Question from one of our readers: what is cash-on-cash return in a commercial real estate investment context?
Answer: At its most basic, cash-on-cash return is defined as annual pre-income tax operating cash flow (annual Net Operating Income less Financing Costs less Capital Costs) divided by the total cumulative cash investment in the property. However, there is some nuance here that needs to be detailed to make sure we fully grasp what exactly the cash-on-cash return in a particular yearly period represents.
(Note: We assume all equity is invested at time zero, a simplification made for the purpose of teaching cash-on-cash as a concept in isolation.)
Nuance #1: Return OF capital vs. Return ON capital
“Capital” is typically synonymous with cash equity investment, so when we talk about return OF and ON capital, we are talking about the total cash dollars invested in the transaction. Return OF capital is exactly what it says, the repayment to the equity investors from the property’s operation (and property net sale proceeds if all capital is not repaid through operating cash flow) of the equity investor dollars invested.
Return ON capital is the payment of profit amounts to the equity investors from the property operation and sale (assuming the property is operating profitably, and assuming it is sold at a cash gain).
So we need to be careful that we don’t misinterpret what cash-on-cash reflects in those initial periods during which the invested capital is still being repaid to the cash investors. For example, in the embedded file above, where the cash investment was $1.111 million, the cash-on-cash percentages in Years 1 through 3 (where cash flow to equity totals $850,000 cumulatively) simply show the portion of the original capital invested being repaid in each of Years 1 through 3.
Year 4 is a combination of both return of capital and return on capital, as the cash flow in that year repays the final dollar of cash invested, as well as pays profit.
Years 5 and 6 are pure profit payment, so their cash-on-cash measures truly reflect a “return” in the way in which a return is traditionally thought of (i.e, profit).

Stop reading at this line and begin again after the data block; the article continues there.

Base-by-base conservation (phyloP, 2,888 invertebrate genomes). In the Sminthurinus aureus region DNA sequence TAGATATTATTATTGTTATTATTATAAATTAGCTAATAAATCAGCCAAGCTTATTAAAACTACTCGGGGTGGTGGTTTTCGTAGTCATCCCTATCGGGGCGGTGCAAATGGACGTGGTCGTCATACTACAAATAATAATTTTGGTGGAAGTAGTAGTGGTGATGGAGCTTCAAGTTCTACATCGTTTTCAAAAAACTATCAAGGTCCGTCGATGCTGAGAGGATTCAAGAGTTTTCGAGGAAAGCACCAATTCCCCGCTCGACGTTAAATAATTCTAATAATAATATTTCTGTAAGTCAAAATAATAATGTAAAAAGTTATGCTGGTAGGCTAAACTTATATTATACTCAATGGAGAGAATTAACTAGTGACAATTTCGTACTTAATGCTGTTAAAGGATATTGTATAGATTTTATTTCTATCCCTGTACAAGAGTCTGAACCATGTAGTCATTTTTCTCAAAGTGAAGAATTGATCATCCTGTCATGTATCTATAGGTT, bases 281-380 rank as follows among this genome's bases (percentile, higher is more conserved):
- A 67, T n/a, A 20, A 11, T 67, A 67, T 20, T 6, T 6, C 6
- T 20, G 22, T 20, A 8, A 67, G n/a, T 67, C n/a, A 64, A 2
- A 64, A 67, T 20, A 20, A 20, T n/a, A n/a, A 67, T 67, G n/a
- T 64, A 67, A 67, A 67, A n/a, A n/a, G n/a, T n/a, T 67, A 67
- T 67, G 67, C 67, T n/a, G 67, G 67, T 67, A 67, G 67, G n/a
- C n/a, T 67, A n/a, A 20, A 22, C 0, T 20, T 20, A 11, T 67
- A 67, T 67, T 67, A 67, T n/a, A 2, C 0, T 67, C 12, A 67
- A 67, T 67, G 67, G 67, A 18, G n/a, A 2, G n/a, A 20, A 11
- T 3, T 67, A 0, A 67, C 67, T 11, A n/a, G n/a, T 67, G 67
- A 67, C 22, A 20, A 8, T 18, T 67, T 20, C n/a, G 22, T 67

This brings us to Nuance #2: How are we defining and thus measuring capital in each period?
This is where it sometimes gets even cloudier. How is the person reporting cash-on-cash return percentages defining the denominator, “capital”? As stated above, capital is usually thought of as the total cumulative amount invested, but in some cases capital is arbitrarily defined as the net cumulative invested capital amount as of the beginning of each year, meaning that the denominator in our calculation, assuming some capital has been returned on a net basis to date, becomes a lower value than what it was originally when all capital invested was still in the transaction.
See below where we now include a set of lines for calculation of net cumulative invested capital (beginning of period balance less all cumulative repaid capital).
As you can see in the example directly above, if we define cash-on-cash based off of the net cumulative invested capital amount, we get values that differ from our original calculations (in the very top embedded file) in all but Year 1, where the beginning of period balance and net cumulative balance are equal to one another.
This brings us to Nuance #3: Whose cash-on-cash return are we talking about? And why might that matter?
In a multi-party cash equity transaction, there are actually multiple cash-on-cash returns metrics: that at the overall transaction level, and those for each of the individual cash equity investors, as broken out in lines in lines 23 and 28, and 24-25 and 29-30, respectively, in the embedded file below.
As you will notice, we show the returns for all parties using both definitions of the denominator “cash” value. We assume in these lines that dollars are returned parri passu (pro-rata to how they were invested, simultaneously) to the equity players, and that there there is no carried interest/promote structure in place (another assumed simplification for the purpose of teaching cash-on-cash as a concept in isolation).
In the instance of a promote structure, the cash-on-cash returns for the sponsor vs. investor would begin to diverge from the property level and from one another after the point at which the first negotiated performance hurdle had been exceeded.
So what are the final takeaways here? Which of the calculated values are the right ones?
The most important takeaway is to understand and be transparent about how the cash denominator value is being calculated in each period. As long as within that approach the math is sound, all of the values are “right”. Unfortunately, there are no official definitions handed down on stone tablets. So ask the questions you need to ask; don’t assume.